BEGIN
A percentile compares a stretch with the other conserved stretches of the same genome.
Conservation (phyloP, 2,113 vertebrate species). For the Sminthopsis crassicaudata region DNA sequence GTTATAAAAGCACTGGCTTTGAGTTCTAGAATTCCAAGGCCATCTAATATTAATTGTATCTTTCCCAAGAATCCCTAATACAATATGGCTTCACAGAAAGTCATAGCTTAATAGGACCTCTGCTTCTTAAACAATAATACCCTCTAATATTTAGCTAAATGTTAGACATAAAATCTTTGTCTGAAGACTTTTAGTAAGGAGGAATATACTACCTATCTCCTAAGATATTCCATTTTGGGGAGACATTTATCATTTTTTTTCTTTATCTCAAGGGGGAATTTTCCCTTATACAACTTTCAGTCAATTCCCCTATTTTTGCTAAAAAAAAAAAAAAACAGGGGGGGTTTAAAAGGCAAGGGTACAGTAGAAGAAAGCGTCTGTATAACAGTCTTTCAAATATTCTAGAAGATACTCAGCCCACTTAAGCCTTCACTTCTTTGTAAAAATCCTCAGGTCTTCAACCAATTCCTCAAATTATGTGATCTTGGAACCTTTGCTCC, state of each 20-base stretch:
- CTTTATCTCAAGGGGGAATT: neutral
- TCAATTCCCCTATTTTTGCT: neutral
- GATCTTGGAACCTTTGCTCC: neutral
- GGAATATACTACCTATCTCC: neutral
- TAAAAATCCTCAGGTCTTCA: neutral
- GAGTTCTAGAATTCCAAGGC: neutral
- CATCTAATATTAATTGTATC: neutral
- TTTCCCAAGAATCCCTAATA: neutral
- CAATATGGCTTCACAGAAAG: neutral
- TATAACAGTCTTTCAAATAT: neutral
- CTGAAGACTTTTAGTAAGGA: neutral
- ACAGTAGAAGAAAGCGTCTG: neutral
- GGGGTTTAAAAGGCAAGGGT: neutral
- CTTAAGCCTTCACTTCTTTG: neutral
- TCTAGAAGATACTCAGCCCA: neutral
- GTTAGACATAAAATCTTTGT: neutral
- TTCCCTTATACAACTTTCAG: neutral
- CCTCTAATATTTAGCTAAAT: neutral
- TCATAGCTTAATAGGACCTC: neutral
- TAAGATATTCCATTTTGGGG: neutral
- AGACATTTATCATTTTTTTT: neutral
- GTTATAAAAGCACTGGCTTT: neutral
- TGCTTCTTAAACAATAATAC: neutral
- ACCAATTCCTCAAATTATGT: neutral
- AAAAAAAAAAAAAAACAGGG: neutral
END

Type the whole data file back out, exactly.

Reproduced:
A percentile compares a stretch with the other conserved stretches of the same genome.
Conservation (phyloP, 2,113 vertebrate species). For the Sminthopsis crassicaudata region DNA sequence GTTATAAAAGCACTGGCTTTGAGTTCTAGAATTCCAAGGCCATCTAATATTAATTGTATCTTTCCCAAGAATCCCTAATACAATATGGCTTCACAGAAAGTCATAGCTTAATAGGACCTCTGCTTCTTAAACAATAATACCCTCTAATATTTAGCTAAATGTTAGACATAAAATCTTTGTCTGAAGACTTTTAGTAAGGAGGAATATACTACCTATCTCCTAAGATATTCCATTTTGGGGAGACATTTATCATTTTTTTTCTTTATCTCAAGGGGGAATTTTCCCTTATACAACTTTCAGTCAATTCCCCTATTTTTGCTAAAAAAAAAAAAAAACAGGGGGGGTTTAAAAGGCAAGGGTACAGTAGAAGAAAGCGTCTGTATAACAGTCTTTCAAATATTCTAGAAGATACTCAGCCCACTTAAGCCTTCACTTCTTTGTAAAAATCCTCAGGTCTTCAACCAATTCCTCAAATTATGTGATCTTGGAACCTTTGCTCC, state of each 20-base stretch:
- CTTTATCTCAAGGGGGAATT: neutral
- TCAATTCCCCTATTTTTGCT: neutral
- GATCTTGGAACCTTTGCTCC: neutral
- GGAATATACTACCTATCTCC: neutral
- TAAAAATCCTCAGGTCTTCA: neutral
- GAGTTCTAGAATTCCAAGGC: neutral
- CATCTAATATTAATTGTATC: neutral
- TTTCCCAAGAATCCCTAATA: neutral
- CAATATGGCTTCACAGAAAG: neutral
- TATAACAGTCTTTCAAATAT: neutral
- CTGAAGACTTTTAGTAAGGA: neutral
- ACAGTAGAAGAAAGCGTCTG: neutral
- GGGGTTTAAAAGGCAAGGGT: neutral
- CTTAAGCCTTCACTTCTTTG: neutral
- TCTAGAAGATACTCAGCCCA: neutral
- GTTAGACATAAAATCTTTGT: neutral
- TTCCCTTATACAACTTTCAG: neutral
- CCTCTAATATTTAGCTAAAT: neutral
- TCATAGCTTAATAGGACCTC: neutral
- TAAGATATTCCATTTTGGGG: neutral
- AGACATTTATCATTTTTTTT: neutral
- GTTATAAAAGCACTGGCTTT: neutral
- TGCTTCTTAAACAATAATAC: neutral
- ACCAATTCCTCAAATTATGT: neutral
- AAAAAAAAAAAAAAACAGGG: neutral